I have been wearing my jeans for a few weeks now. The denim is softening a little bit, but they are still pretty stiff. Here is a little recap of the process I went through to make the jeans. When I started I didn’t really know much about denim or clothing design for that matter. Over the course of several months though, I learned enough about pattern drafting and construction techniques to make myself a custom pair of jeans.
Step 1. I sewed a practice pair in muslin using a commercial pattern. I used Burda 7733 to get a general understanding of the shapes of the different pattern pieces that make up a pair of jeans. When I began this project, I knew I wanted to design my own pattern, but using a commercial pattern was a good place for me to start.
Step 2. I drafted and test fit a men’s jeans sloper. The sloper is a simple pattern without any style lines or pockets that helps to establish a good fit and basic shape. A sloper can be used to create more “stylized” patterns later.
Step 3. I designed my jeans pattern. Using the sloper from step 2, I modified the shape of this basic pattern to include the pockets, yoke, fly, and waistband. My goal here was to create a straight leg, somewhat slim fitting men’s jeans pattern. After creating the pattern pieces, I added seam allowance to each piece and cut them out in tracing paper.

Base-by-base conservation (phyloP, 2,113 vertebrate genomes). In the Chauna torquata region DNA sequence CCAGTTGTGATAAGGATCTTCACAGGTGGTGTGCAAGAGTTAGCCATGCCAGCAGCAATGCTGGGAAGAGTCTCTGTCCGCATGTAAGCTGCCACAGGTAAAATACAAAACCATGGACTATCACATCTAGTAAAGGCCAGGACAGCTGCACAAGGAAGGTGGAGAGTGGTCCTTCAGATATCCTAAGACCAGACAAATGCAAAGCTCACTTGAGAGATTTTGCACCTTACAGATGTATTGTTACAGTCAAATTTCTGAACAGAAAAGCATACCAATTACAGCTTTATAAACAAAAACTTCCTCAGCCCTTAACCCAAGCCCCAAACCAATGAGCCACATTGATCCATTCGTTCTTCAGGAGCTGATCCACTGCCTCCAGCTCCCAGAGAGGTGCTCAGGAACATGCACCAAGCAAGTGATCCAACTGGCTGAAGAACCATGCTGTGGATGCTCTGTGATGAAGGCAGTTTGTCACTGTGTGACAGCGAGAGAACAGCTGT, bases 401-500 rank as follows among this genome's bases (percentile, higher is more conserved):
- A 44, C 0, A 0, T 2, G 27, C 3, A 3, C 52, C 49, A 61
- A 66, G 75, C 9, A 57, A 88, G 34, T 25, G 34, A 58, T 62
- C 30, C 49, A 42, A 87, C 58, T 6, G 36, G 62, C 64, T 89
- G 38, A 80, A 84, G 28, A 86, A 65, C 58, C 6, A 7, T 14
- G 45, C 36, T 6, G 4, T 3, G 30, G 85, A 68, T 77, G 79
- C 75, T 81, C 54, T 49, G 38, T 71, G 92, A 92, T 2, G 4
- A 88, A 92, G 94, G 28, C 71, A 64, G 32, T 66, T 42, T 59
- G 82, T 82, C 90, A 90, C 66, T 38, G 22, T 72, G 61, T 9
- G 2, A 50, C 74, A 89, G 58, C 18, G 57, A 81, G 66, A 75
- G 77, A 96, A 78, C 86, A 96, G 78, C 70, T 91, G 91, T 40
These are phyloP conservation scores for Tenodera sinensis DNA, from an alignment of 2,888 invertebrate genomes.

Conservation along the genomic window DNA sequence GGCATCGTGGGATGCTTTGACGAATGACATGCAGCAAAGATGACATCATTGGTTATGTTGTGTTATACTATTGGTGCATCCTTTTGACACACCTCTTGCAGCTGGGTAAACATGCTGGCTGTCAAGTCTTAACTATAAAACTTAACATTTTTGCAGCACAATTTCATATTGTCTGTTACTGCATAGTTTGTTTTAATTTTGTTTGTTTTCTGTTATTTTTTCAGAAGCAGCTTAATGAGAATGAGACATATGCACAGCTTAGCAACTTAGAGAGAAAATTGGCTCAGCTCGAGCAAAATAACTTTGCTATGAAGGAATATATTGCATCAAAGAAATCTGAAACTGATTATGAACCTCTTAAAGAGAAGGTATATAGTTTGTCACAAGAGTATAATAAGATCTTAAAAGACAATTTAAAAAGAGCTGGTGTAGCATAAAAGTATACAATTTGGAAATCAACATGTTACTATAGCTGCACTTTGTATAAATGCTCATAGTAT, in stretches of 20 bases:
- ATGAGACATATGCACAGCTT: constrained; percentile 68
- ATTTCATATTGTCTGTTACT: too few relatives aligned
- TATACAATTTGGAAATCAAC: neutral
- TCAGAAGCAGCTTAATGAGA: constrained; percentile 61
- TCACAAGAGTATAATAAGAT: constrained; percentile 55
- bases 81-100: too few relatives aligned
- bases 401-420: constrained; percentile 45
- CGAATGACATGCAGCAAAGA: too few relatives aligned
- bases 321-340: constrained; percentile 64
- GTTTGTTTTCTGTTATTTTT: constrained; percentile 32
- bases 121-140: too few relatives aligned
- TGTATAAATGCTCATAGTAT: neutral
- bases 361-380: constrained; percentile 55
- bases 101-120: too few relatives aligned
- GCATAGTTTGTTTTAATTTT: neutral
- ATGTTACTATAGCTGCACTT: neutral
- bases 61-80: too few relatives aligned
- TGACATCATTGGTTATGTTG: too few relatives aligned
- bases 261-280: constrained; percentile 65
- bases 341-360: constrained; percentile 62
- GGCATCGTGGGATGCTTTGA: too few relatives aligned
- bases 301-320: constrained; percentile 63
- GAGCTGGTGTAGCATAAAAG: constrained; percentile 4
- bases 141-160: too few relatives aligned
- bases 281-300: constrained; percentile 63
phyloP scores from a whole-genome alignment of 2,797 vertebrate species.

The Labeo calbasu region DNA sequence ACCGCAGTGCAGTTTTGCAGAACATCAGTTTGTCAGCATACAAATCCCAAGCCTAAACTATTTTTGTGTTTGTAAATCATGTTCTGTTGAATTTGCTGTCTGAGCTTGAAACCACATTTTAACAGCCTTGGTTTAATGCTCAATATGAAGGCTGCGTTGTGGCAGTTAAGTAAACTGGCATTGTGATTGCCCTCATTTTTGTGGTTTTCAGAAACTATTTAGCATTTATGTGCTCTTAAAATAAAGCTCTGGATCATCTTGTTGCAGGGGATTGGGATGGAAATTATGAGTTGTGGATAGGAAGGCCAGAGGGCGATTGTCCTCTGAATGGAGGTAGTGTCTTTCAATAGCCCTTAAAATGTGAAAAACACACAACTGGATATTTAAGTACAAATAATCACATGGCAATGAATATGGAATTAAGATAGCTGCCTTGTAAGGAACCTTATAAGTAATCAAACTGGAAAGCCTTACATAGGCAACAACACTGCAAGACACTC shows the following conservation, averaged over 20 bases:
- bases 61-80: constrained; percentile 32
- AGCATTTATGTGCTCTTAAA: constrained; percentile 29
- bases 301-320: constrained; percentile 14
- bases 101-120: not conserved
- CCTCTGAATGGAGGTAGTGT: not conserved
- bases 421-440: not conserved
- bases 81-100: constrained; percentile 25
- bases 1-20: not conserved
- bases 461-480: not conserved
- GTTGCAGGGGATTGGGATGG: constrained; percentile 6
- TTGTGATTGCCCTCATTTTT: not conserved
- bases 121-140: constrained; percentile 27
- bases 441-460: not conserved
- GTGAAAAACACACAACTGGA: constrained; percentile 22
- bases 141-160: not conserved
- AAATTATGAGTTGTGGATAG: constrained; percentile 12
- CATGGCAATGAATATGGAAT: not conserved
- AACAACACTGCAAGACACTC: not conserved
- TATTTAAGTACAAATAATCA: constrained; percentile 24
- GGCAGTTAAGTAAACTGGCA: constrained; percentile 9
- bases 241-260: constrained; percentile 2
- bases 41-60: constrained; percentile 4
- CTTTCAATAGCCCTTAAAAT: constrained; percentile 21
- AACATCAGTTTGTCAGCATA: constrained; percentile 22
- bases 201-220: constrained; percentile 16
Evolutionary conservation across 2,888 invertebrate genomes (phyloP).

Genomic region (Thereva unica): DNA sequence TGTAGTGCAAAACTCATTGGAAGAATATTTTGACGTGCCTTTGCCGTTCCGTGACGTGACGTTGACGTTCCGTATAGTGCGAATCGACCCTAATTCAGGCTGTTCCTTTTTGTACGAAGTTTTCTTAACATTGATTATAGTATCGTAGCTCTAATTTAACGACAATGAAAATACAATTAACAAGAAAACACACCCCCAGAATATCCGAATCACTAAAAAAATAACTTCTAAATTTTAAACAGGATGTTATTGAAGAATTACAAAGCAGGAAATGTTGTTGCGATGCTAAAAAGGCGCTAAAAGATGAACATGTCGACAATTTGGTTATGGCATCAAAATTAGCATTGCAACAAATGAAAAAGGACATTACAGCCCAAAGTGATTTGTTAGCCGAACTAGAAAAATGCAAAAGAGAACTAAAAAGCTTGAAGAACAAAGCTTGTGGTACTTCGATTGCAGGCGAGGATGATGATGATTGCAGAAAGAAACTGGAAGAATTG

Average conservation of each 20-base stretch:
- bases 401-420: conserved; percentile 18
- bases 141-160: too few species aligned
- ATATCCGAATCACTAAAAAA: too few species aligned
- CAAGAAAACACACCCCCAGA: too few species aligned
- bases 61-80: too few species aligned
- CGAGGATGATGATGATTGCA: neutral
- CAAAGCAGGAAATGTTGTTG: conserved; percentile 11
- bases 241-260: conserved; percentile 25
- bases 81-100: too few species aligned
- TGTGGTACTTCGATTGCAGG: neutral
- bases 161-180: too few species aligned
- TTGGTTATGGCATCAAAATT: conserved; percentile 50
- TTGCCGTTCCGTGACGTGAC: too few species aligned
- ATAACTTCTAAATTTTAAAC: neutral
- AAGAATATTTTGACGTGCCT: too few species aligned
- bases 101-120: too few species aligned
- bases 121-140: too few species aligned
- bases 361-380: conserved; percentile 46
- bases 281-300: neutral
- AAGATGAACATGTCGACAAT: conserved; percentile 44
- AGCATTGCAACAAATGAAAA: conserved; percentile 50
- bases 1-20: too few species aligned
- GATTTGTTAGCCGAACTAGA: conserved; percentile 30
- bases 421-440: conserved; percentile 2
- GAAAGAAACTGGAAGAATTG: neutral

Step 4. I sewed a second practice pair in muslin. Before cutting into high quality denim, I needed to make sure that the pattern I created in step 3 fit and that the pieces would actually go together properly. Everything went together as planned. Yay for my good work!
Step 5. I sewed the final denim jeans using the same pattern from step 3. Aside from the waist being a little too big and some less than perfect top-stitching, they turned out much better than I expected.
In fact, they have become my “go to” jeans for everyday wear. While I am already contemplating the changes I want to make for my second pair, I may have to learn how to make a women’s jeans sloper and pattern first because my wife secretly wants her own pair of custom selvedge denim jeans. I guess I’ll take that as a complement!
I finally finished my jeans and couldn’t be happier with the way they turned out. I used a 12.25 oz, raw, selvedge denim from the famous Cone Mills in North Carolina. After working with muslin for so long, it was nice to use some quality fabric that I would actually wear.
My main concern leading up to this project was that the sewing machine (Pfaff select 1526) would not be able to handle the thickness of the denim. For the most part it did just fine. In a few really thick areas, where I was sewing through two flat felled seams (the crotch point and where the back yokes came together), I had to hand crank the machine. This was fine by me because I tend to sew at a snail’s pace anyway.
The denim is a bit streaky, which I like because it gives the jeans some subtle texture. I added a branding leather patch that I left blank because I haven’t thought of a name for my “line” yet. I also added rivets to this pair, and lined the fly with the same fabric I used for the front pocket bags.